This cake is very similar in taste and consistency to strawberry shortcake, but it’s baked in a 9″ pie pan. All you have to do is cut it into wedges, top with whipped cream or a scoop of ice cream and you have a great dessert. The following recipe is somewhat adapted. The original recipe caught my eye in a Penzey’s Spice catalog over a year ago. Since then, I’ve made it with blueberries and peaches, in addition to strawberries. I plan to make it with raspberries this year when the local berries are ripe.

Ingredients:

1 1/2 C all purpose flour
1 1/2 tsp. baking powder
1/2 tsp. salt
6 TBS butter, softened
1 C sugar
1 egg
1/2 C milk ( I use 1/4 C sour cream and 1/4 C 1% milk )
1 tsp. vanilla
1 lb. strawberries ( cut the small ones in half and the larger ones in quarters )
2 TBS sugar for sprinkling on top

Method:

1. Preheat oven to 350; grease a 9″ pie pan with butter.
2. Beat the butter and sugar with an electric mixer until light and fluffy.
3. Add the egg, milk and vanilla and mix to combine.
4. Combine the flour, baking powder and salt. With the mixer on low, add the dry mixture.
5. Put the batter in the greased pie pan. Arrange the strawberries (cut side down) very close together to cover the batter. Sprinkle with sugar.
5. Bake at 350 for 10 minutes; reduce to 325 and bake for an additional hour. The cake should be firm to the touch.

This cake is seriously simple and seriously good!  The blueberry version is even easier. You just pour them on. No slicing required.

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Olive Bread

 

 

I’ve been trying various additions to the basic recipe in Alexandra Stafford’s amazing cookbook, Bread Toast Crumbs. Adding a half cup of chopped kalamata olives produces a total winner.

The original recipe for basic peasant bread is sized to produce two loaves. I’ve adapted the recipe to make one loaf. It could easily be doubled and baked in two one-quart bowls.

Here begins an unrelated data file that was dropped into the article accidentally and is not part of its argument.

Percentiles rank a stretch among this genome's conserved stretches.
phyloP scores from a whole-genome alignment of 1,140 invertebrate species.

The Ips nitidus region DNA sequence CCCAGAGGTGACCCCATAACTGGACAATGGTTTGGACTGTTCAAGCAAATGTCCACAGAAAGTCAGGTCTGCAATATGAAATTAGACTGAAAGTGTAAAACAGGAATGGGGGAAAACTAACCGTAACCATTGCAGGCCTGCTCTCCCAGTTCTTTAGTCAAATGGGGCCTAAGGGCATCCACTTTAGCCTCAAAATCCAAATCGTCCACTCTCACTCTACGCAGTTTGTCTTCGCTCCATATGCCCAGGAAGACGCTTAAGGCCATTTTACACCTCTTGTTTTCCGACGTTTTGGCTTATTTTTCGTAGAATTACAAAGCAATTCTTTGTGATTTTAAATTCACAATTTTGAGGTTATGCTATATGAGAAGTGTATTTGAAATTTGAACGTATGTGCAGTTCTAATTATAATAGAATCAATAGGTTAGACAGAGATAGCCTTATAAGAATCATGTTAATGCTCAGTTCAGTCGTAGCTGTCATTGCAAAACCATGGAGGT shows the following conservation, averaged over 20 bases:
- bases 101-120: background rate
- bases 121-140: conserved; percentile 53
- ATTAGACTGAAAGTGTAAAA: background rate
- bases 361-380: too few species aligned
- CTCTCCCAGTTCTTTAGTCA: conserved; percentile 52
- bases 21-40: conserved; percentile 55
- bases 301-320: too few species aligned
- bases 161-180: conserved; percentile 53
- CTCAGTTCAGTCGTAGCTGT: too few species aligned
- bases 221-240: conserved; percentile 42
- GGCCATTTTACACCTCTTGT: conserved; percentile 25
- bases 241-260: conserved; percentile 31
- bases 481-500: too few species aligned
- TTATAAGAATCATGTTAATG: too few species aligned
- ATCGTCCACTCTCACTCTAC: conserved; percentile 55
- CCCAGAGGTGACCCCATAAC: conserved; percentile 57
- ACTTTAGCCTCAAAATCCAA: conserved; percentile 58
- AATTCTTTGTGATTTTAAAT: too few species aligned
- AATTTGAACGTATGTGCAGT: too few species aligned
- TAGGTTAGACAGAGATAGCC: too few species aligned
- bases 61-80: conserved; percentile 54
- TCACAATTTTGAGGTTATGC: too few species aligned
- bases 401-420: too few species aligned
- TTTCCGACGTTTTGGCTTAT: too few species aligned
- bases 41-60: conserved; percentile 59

Ingredients: 

2 cups unbleached all-purpose flour
1 teaspoon kosher salt
1 teaspoon sugar
1 1/8 teaspoons instant yeast
1/2 cup chopped kalamata olives
1 cup lukewarm water
Softened butter, for greasing

Method:

1. In a large bowl, whisk together the flour, salt, sugar, and instant yeast, and olives. Add the water. Using a rubber spatula, mix until the water is absorbed and the ingredients form a sticky dough.
2. Cover the bowl with plastic wrap and set aside in a warm spot to rise for 1 to 1 1/2 hours, until the dough has doubled in bulk.
3. Preheat oven to 425° F. Grease a 1-quart oven-safe bowl, like Pyrex, with softened butter—be generous. Using a fork, deflate the dough by releasing it from the sides of the bowl and pulling it toward the center. Rotate the bowl quarter turns as you deflate, turning the mass into a rough ball.
4. Slide the dough into the greased bowl. Let the dough rise on the countertop near the oven (or another warm, draft-free spot) for about 20 minutes, until the top of the dough just crowns the rim of the bowl.
5. Transfer the bowl to the oven and bake for 15 minutes. Reduce the heat to 375° F and bake for 20-22 minutes more, until evenly golden all around. Remove the bowl from the oven and turn the loaf out onto a cooling rack. Let the loaf cool for at least 15 minutes before cutting.

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Elusive Sunshine

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Out early
in the morning,
camera in hand, 
on a quest
to capture sunshine.
An elusive entity
this soggy spring.
The world is lush
and green.
Its thirst quenched 
by the generous gift
of water.
But it’s June.
Time for sun
to coax
the flowers
and herbs
and vegetables
and people
into flourishing.